In a clinical user preference study performed at the Montreal Heart Institute, surgeons found the system easy to insert and it did not add any time to the procedure. The intensive care nurses found the device easy to use, and effective and efficient in clearing clot from the tubes. Most nurses felt this would save them time by preventing the need to manipulate the tube when it is cleary open, and it provides them a tool to maintain the tube open when clot starts to form.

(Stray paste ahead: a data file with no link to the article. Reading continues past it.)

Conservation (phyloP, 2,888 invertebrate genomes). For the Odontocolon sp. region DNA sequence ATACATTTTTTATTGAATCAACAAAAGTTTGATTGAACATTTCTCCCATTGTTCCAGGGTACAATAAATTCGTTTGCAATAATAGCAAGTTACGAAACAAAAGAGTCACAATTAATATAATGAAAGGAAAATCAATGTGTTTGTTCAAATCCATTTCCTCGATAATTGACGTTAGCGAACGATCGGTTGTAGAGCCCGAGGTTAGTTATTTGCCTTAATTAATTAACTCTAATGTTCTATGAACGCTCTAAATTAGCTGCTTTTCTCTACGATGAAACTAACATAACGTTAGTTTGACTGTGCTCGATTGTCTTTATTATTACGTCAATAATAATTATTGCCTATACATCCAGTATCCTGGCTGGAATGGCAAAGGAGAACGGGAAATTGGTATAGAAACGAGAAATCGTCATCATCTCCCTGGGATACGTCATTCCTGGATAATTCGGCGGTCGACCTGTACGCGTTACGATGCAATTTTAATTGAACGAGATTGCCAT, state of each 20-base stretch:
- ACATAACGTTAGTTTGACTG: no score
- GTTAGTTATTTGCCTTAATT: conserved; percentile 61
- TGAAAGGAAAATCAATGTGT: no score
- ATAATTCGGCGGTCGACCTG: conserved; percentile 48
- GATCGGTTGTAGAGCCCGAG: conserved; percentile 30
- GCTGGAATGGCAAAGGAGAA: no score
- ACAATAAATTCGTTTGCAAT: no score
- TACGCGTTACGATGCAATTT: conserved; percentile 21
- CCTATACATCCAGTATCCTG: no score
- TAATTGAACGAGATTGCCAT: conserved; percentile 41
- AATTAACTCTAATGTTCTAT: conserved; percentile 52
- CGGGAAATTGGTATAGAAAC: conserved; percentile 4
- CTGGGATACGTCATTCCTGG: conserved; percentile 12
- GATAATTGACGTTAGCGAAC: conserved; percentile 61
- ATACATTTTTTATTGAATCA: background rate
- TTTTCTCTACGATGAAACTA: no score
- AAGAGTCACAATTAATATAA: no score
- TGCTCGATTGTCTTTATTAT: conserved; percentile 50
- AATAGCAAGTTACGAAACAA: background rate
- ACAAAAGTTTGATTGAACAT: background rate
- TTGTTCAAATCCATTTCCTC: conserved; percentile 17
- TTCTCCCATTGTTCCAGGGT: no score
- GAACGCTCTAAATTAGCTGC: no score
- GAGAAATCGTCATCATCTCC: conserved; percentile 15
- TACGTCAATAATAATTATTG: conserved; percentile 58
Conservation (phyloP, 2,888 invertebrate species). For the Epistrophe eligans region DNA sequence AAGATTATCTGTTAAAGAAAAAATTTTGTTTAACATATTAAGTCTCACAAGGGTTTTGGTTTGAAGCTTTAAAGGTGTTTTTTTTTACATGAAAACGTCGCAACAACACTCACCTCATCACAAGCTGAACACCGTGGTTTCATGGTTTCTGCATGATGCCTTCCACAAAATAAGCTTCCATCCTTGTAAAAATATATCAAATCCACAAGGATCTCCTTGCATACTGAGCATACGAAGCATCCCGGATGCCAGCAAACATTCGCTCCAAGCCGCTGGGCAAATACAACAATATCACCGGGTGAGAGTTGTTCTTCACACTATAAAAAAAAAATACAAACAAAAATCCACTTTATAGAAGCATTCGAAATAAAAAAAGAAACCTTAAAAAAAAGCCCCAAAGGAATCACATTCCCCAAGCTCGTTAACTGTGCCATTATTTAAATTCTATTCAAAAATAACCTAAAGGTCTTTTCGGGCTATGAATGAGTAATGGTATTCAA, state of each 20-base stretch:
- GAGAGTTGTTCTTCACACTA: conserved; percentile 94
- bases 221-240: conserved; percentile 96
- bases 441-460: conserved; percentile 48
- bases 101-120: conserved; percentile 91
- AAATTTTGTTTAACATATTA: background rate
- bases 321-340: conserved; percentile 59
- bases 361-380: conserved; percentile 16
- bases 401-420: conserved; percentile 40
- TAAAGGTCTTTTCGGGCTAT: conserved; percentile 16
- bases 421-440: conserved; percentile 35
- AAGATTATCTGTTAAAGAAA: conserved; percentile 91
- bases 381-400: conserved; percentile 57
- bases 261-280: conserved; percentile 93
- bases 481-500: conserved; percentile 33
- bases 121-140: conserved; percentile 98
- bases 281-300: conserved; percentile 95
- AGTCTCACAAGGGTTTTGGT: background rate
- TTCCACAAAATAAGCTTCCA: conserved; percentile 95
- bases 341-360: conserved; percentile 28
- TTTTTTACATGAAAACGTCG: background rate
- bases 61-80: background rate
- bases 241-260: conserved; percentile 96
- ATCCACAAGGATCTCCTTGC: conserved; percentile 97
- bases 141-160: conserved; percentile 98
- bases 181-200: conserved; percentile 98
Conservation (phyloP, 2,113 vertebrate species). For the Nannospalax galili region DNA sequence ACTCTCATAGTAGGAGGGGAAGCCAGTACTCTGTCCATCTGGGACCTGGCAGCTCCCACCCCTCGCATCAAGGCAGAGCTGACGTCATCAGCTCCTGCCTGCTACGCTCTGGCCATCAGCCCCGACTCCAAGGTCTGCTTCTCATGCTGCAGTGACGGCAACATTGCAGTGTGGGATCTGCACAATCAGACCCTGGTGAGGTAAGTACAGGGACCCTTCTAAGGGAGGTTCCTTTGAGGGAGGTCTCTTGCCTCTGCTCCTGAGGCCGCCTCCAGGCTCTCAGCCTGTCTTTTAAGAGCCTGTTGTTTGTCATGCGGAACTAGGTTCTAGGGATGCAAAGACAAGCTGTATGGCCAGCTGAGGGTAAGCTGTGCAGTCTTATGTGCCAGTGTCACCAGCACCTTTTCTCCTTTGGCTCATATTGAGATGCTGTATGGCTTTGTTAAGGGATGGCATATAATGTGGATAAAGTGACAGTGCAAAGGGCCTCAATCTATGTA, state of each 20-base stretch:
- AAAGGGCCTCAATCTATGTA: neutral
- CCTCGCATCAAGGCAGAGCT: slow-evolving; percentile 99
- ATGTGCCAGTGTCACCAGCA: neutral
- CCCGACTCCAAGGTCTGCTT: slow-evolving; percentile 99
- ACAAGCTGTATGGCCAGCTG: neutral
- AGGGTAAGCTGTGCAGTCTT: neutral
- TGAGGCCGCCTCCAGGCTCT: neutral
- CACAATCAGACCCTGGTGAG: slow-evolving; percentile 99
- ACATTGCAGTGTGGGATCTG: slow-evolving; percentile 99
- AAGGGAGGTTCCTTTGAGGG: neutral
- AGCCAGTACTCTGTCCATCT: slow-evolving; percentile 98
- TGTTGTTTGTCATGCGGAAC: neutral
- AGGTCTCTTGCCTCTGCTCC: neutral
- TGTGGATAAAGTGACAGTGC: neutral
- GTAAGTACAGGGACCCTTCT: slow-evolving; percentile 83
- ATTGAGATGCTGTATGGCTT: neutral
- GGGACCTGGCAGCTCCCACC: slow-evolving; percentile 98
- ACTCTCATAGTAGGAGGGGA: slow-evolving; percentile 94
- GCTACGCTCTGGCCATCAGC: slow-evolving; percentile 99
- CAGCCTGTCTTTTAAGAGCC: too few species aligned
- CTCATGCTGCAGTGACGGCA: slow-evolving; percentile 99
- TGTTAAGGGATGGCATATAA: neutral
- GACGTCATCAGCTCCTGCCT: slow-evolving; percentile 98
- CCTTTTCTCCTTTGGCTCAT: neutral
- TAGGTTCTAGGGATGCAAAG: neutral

When chest tubes clog, even if it is partial and intermittent, chest tube drainage can be impaired. When chest tube drainage is impaired, there can be residual fluid or air in the chest that can lead to hemothorax, pneumothorax or pericardial tamponade, which can be called “failure to drain.” To address this surgeons may have to remove that fluid in the post operative period, which can lead to the need for a take back to the operating room for a wash out, the need for an additional chest tube, thoracentesis or pericardiocentesis. Studies show that the need for subsequent procedures for failure to drain occur in as many as 16% of patients after heart surgery. The complications, mortality and cost of care for these patients goes up considerably. Preventing this problem can lead to improved outcomes and reduced costs, saving hospitals significant amounts of money.